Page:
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Immune reconstitution syndrome presenting as probable AIDS-related lymphoma: a case report

  • Bo K Mortensen1, 2,
  • Susanne D Nielsen1,
  • Charlotte B Christensen3 and
  • Jannik Helweg-Larsen1Email author
AIDS Research and Therapy20118:34

https://doi.org/10.1186/1742-6405-8-34

Received: 30 May 2011

Accepted: 28 September 2011

Published: 28 September 2011

Abstract

We report an unusual case of HIV-related immune reconstitution inflammatory syndrome, presenting as suspected AIDS-related lymphoma. Symptoms, initial investigations including fine-needle biopsy and 18F-FDG PET/CT scan were highly compatible with high grade AIDS-related lymphoma, however subsequently IRIS was diagnosed. We discuss pitfalls in the interpretation of diagnostic results in ARL versus IRIS.

Keywords

Immune reconstitution inflammatory syndromeAIDS related lymphomaCartHIV18F-FDG PET/CT

Background

Immune inflammatory reconstitution syndrome (IRIS) in HIV patients after initiation of combination antiretroviral therapy (cART) has been increasingly recognized. IRIS is defined as a paradoxical worsening or unmasking of infections, autoimmune diseases or tumours after initiating of cART, and is usually seen when the initial CD4 count is low. The pathological basis is thought to be recovery of the immune system, and IRIS is often described to occur in patients infected with mycobacteria. The diagnosis of IRIS is often challenging as differential diagnosis is complex, including opportunistic infection, drug failure/toxicity or malignancy. The most common symptoms seen in IRIS are fever, lymphadenopathy and pulmonary symptoms [1] which resemble symptoms seen in patients with AIDS related lymphoma (ARL). In the literature, cases of IRIS, mimicking relapse of ARL have been described [2]. In addition, high rate of ARL has recently been reported shortly after initiation of newer-class antiretrovirals [3] which makes the distinction between ARL and IRIS important. As seen in the present case report, the distinction between ARL and IRIS may cause major difficulties.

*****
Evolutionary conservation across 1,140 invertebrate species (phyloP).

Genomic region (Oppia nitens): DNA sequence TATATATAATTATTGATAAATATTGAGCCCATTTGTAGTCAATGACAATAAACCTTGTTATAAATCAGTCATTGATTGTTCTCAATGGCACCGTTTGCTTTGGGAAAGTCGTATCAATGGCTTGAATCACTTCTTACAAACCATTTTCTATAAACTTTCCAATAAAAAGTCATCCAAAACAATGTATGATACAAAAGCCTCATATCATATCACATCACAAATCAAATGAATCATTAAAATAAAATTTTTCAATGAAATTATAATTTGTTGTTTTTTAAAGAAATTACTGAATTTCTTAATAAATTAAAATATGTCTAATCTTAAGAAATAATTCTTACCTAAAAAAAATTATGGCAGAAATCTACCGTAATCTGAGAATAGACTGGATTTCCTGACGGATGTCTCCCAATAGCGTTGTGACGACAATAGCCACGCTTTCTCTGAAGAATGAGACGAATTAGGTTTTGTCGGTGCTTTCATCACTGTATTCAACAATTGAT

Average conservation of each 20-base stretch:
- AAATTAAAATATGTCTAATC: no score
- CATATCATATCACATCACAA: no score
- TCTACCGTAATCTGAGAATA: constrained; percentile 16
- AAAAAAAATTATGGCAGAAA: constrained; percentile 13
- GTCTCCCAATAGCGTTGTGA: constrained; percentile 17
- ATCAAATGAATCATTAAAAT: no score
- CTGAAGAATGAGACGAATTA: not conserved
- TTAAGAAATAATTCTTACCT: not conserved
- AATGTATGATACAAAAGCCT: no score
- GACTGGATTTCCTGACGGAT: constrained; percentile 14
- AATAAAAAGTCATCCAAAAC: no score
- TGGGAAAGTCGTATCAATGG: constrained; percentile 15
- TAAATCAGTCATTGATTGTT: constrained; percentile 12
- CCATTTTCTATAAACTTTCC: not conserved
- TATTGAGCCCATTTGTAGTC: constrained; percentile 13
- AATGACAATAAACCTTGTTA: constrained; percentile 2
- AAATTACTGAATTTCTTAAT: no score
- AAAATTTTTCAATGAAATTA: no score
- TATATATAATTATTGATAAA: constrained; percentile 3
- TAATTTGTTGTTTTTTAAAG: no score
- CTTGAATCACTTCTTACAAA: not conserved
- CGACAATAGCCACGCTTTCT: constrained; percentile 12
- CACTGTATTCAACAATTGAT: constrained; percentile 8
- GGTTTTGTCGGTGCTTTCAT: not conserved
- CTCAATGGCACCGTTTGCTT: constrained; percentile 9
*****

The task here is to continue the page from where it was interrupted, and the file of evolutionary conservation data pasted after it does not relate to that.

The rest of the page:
Case report

A 37-year homosexual male was admitted to a Gastroenterology Clinic because of six weeks of non-bloody diarrhea, abdominal pain and marked weight loss. Findings at sigmoideoscopy suggested Crohns Disease. After one month of steroid treatment most symptoms had subsided with colonoscopy and x-ray of the small intestine then demonstrating only mild colitis without involvement of the terminal ileum. In the following weeks, steroids were completely tapered; however HIV-testing was not performed.

Four month after the first admission, diarrhea and weightloss recurred. At readmission to hospital, moderate anemia and thrombocytopenia were found. An abdominal ultrasound demonstrated splenomegaly. Testing for HIV was positive with signs of severe immunodefiency with a CD4 count of 32 cells/microliter.

Combination antiretroviral treatment (cART) treatment was initiated. However, during the next five weeks the patients overall condition slowly deteriorated with severe weight loss, fever and night sweats. At hospital admission at five weeks of cART, the patient was now severely prostrated with anemia and high LDH. CT scan revealed bulky mediastinal and retroperitoneal glands, the largest measuring 4.5 × 6 × 9 cm. ARL was suspected.

An ultrasound-guided transesophagal needle aspiration cytology and biopsy of a mediastinal lymph node was performed. The cytology was suggestive of widespread tumor cell infiltration, Figure 1. In this biopsy, the supposed malignant cells contained multiple mitotic figures, with a rich amount of cytoplasma, large dark nuclei together with several apoptotic cells. Malignant cells were positive for CD30, EMA, Ki-67 and vimentin, and some were positive for MelanA and CD45. All tumor cells were negative for KL1, TTF-1, chromogranine, alfa feto protein and CD15. No acid-fast bacilli and no granulomas were seen. On the basis of these findings, malignant lymphoma, probably anaplastic large cell lymphoma, was strongly suspected. However a rebiopsy was recommended for definitive classification. One week after the first biopsy, and seven weeks after initation of cART, ultrasonic guided biopsy from the previously observed abdominal lymph nodes was attempted, but surprisingly enlarged lymph nods could not be demonstrated by ultrasound. Instead a lymph node was removed by mediastinoscopy.
Figure 1

Initial fine needle cytology from mediastinal gland suggestive of widespread tumor cell infiltration.

Immediately after this biopsy, pre-treatment with a single dose of vincristine (1 mg) and 100 mg of prednisolone daily for one week was started according to the R-CHOP-14 protocol [2] due to the persistent severe B-symptoms and the high suspicion of lymphoma. However, no malignant cells were detected in the mediastinal lymph node removed. Instead granulomas with epitheloid cells and necrosis were observed, Figure 2. Intensive workup for mycobacterial disease was, however, negative. The biopsy was PCR negative for mycobacteria. Sputum, gastric lavage and peripheral blood were all culture and PCR negative for tuberculous and non-tuberculous mycobacteriae. In addition, interferon-gamma release assay testing for latent TB (Quantiferon Gold-TB test) was negative as well. An 18F-FDG PET/CT scan two weeks after the first CT-scan and eight weeks after initiation of cART now revealed metabolic active but significantly regressed lymph nodes in mediastinum and retroperitoneum. Because of these findings, the diagnosis of suspected ARL was reconsidered, and IRIS was suspected. Steroid treatment was slowly tapered.